CONCLUSIONS: At diagnosis, approximately 25% of the children showed a significant reduction in z-scores for weight-for-age, height-for-age, and weight-for-height. This reduction may indicate a deteriorated nutritional status. Therefore, assessment of growth history should be standard of care to ensure appropriate nutritional interventions and should be included in research that aims to evaluate nutritional status in children newly diagnosed with cancer. Pediatr Blood Cancer © 2014 Wiley Periodicals, Inc.

PMID: 25359660 [PubMed - as supplied by publisher]

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Distress, problems and referral wish of cancer patients: differences according to relationship status and life phase.

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Distress, problems and referral wish of cancer patients: differences according to relationship status and life phase.

Psychooncology. 2014 Oct 24;

Authors: Tuinman MA, Van Nuenen FM, Hagedoorn M, Hoekstra-Weebers JE

Abstract

OBJECTIVE: The aim of this study is to examine differences in distress, problems and referral wish in cancer patients according to relationship status and life phase.

METHODS: A cross-sectional group of 1340 patients (response = 51%) completed socio-demographic and illness-related questions, and the Dutch version of the Distress Thermometer and Problem List that also assesses desire for additional care (yes, maybe and no). Relationship status was categorized into six groups (married, cohabiting, LAT (=living-apart-together: have a partner but live alone), divorced, widowed or single) and age into young (18-50), middle aged (51-65) and older (65+) cohorts.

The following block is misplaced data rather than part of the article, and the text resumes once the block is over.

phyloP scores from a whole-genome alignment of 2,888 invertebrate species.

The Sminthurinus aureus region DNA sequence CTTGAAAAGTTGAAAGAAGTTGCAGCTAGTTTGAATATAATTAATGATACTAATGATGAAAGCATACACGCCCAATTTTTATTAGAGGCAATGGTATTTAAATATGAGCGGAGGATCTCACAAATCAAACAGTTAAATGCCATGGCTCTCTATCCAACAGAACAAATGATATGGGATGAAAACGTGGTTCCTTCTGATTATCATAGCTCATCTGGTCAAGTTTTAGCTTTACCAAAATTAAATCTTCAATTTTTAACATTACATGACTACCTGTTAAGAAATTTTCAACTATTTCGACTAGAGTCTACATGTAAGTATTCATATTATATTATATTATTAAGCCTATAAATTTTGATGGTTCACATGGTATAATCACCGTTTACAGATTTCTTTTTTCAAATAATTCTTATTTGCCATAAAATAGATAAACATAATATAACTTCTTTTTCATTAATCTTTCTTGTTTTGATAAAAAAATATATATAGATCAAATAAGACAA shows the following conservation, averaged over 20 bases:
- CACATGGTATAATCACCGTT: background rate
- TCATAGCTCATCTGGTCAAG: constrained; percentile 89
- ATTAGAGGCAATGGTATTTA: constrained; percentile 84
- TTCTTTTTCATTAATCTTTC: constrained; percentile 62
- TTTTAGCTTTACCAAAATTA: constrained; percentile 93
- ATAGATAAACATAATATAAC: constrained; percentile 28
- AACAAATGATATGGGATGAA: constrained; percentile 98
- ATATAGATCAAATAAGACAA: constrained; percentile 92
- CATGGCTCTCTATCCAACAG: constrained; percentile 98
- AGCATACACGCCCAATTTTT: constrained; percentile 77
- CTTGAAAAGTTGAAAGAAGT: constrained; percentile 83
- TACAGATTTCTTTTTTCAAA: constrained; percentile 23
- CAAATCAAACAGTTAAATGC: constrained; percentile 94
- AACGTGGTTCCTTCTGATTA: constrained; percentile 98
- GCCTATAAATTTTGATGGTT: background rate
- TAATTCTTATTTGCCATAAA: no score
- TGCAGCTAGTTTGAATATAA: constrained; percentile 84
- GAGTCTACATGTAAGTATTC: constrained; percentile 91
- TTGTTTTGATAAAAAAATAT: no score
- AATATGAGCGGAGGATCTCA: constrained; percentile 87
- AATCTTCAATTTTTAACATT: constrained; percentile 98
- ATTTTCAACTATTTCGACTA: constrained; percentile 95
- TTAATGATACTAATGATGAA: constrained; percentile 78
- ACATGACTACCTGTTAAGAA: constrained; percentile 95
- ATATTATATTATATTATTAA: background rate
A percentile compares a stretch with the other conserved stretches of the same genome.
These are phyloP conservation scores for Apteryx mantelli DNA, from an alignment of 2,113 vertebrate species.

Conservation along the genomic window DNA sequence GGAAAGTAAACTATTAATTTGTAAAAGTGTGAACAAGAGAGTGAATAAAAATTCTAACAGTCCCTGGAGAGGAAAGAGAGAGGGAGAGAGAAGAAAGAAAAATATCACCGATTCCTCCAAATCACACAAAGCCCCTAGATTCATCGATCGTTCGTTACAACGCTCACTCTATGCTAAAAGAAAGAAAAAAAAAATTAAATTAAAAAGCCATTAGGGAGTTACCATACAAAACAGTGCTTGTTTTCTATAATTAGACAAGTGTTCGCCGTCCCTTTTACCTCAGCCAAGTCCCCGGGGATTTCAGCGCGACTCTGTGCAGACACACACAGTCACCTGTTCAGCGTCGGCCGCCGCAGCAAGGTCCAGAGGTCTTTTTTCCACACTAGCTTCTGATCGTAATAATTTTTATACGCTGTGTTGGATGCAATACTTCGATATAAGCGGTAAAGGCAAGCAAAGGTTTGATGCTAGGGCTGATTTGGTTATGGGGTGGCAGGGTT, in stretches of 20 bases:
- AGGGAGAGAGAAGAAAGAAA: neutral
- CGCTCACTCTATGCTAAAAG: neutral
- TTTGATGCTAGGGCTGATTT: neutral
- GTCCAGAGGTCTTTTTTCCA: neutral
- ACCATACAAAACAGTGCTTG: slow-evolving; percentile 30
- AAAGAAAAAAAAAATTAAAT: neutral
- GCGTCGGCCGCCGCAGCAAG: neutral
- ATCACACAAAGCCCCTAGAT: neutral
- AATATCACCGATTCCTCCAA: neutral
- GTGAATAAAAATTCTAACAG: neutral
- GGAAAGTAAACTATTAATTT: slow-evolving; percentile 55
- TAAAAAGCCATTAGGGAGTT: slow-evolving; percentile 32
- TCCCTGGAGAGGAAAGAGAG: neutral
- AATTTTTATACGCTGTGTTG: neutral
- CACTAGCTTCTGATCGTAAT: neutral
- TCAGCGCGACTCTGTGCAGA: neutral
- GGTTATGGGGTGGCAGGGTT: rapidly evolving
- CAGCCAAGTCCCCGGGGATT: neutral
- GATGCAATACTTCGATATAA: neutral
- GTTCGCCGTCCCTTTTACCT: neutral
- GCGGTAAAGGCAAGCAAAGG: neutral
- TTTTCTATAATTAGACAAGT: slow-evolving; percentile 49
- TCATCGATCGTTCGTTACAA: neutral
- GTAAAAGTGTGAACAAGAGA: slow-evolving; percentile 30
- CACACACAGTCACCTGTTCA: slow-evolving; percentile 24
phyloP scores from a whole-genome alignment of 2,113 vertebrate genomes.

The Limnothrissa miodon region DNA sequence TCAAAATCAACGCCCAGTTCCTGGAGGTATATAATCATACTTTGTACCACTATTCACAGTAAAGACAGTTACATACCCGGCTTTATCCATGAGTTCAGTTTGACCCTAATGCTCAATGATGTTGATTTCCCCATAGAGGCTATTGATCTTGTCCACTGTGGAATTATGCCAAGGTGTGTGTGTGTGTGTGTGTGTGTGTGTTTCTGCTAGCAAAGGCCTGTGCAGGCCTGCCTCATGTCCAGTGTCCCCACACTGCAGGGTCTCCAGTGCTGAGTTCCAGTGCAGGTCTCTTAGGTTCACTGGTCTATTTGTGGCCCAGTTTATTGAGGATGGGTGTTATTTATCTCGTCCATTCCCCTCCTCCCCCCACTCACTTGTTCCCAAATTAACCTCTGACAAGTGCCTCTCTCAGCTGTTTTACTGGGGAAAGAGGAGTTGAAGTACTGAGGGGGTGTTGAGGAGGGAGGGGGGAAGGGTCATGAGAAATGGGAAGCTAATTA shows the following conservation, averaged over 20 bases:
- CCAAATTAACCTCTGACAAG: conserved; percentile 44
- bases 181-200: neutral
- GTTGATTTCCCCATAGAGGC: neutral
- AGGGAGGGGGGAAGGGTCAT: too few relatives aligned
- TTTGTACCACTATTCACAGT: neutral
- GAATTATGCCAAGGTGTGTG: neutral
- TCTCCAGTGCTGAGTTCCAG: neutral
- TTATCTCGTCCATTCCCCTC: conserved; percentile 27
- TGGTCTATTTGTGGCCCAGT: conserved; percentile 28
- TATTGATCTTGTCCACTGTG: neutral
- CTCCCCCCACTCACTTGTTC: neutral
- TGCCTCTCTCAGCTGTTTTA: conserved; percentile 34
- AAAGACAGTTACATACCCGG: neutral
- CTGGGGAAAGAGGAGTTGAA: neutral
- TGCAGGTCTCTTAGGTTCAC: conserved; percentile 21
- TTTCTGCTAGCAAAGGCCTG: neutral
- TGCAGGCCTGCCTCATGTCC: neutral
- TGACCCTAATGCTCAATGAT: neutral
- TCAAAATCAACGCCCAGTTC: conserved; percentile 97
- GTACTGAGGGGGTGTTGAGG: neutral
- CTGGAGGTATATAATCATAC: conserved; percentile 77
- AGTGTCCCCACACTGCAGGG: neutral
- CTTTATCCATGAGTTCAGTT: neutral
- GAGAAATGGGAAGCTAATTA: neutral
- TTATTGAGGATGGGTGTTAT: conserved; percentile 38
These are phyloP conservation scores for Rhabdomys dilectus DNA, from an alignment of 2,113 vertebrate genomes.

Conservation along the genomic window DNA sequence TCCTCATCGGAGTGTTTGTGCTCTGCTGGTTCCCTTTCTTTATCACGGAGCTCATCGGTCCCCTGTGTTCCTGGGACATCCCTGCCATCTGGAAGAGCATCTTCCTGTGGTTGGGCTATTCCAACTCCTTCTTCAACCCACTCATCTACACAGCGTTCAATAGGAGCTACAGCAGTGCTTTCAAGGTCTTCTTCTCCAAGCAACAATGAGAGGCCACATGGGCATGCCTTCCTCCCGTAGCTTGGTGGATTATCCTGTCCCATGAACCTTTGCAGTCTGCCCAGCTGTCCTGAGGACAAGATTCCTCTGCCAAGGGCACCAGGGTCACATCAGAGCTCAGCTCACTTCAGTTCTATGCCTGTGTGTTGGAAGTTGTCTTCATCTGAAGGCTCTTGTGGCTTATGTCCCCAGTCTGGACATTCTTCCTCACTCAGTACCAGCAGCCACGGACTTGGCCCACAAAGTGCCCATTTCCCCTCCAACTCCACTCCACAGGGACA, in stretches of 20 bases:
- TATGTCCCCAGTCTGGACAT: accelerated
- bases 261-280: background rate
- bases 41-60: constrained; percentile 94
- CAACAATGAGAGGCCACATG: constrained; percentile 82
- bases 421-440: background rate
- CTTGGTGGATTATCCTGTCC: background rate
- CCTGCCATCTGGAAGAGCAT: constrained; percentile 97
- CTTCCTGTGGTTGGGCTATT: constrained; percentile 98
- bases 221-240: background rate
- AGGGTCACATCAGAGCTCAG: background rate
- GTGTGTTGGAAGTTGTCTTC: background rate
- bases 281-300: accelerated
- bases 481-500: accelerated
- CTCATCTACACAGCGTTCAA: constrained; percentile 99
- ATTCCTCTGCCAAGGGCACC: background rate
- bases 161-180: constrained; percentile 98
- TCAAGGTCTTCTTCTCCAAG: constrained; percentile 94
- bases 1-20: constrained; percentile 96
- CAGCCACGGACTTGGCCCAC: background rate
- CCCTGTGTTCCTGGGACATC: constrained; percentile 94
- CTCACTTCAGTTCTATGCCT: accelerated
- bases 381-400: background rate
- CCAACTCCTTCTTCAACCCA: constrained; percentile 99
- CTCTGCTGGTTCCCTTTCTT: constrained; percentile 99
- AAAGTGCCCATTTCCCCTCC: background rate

RESULTS: Relationship status and life phase were independently related to high distress, referral wish and accordance between the latter two. Single and LAT patients were around two times more likely than married patients to be highly distressed, and wanting additional care. The same was found for younger patients as compared to 65+ patients. Whereas high distress is usually not a strong indication for additional care needs, single, LAT and younger patients most often wanted care when they were highly distressed.

CONCLUSION: Health care professionals who implement distress screening in practice can expect a higher need for additional care in single and LAT patients, but only when they are younger or middle aged. The benefit of having a partner around on a daily basis seems less important in dealing with cancer-related problems when patients are older. Copyright © 2014 John Wiley & Sons, Ltd.

PMID: 25345693 [PubMed - as supplied by publisher]

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[Teleradiology in a family practice on the Dutch island of Ameland: a cost-benefit analysis].

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[Teleradiology in a family practice on the Dutch island of Ameland: a cost-benefit analysis].

Ned Tijdschr Geneeskd. 2013;156(51):A5428

Authors: Jacobs JJ, Jacobs JP, Wiersma D, Sanderman R

Abstract

OBJECTIVE: To calculate the costs and benefits of the introduction of teleradiology at a general practice on the Dutch island of Ameland from the perspectives of three different entities: (a) the family doctor (investor); (b) patients; and (c) health insurance companies.

DESIGN: Descriptive, cost-benefit analysis.

METHOD: For the year 2009, one and a half years after the introduction of a teleradiology facility at a general practice in Ameland, the operational and financing costs, the patient’s saved travel time and expenses and the teleradiology costs for health insurance companies were compared with the costs that would have been made without teleradiology.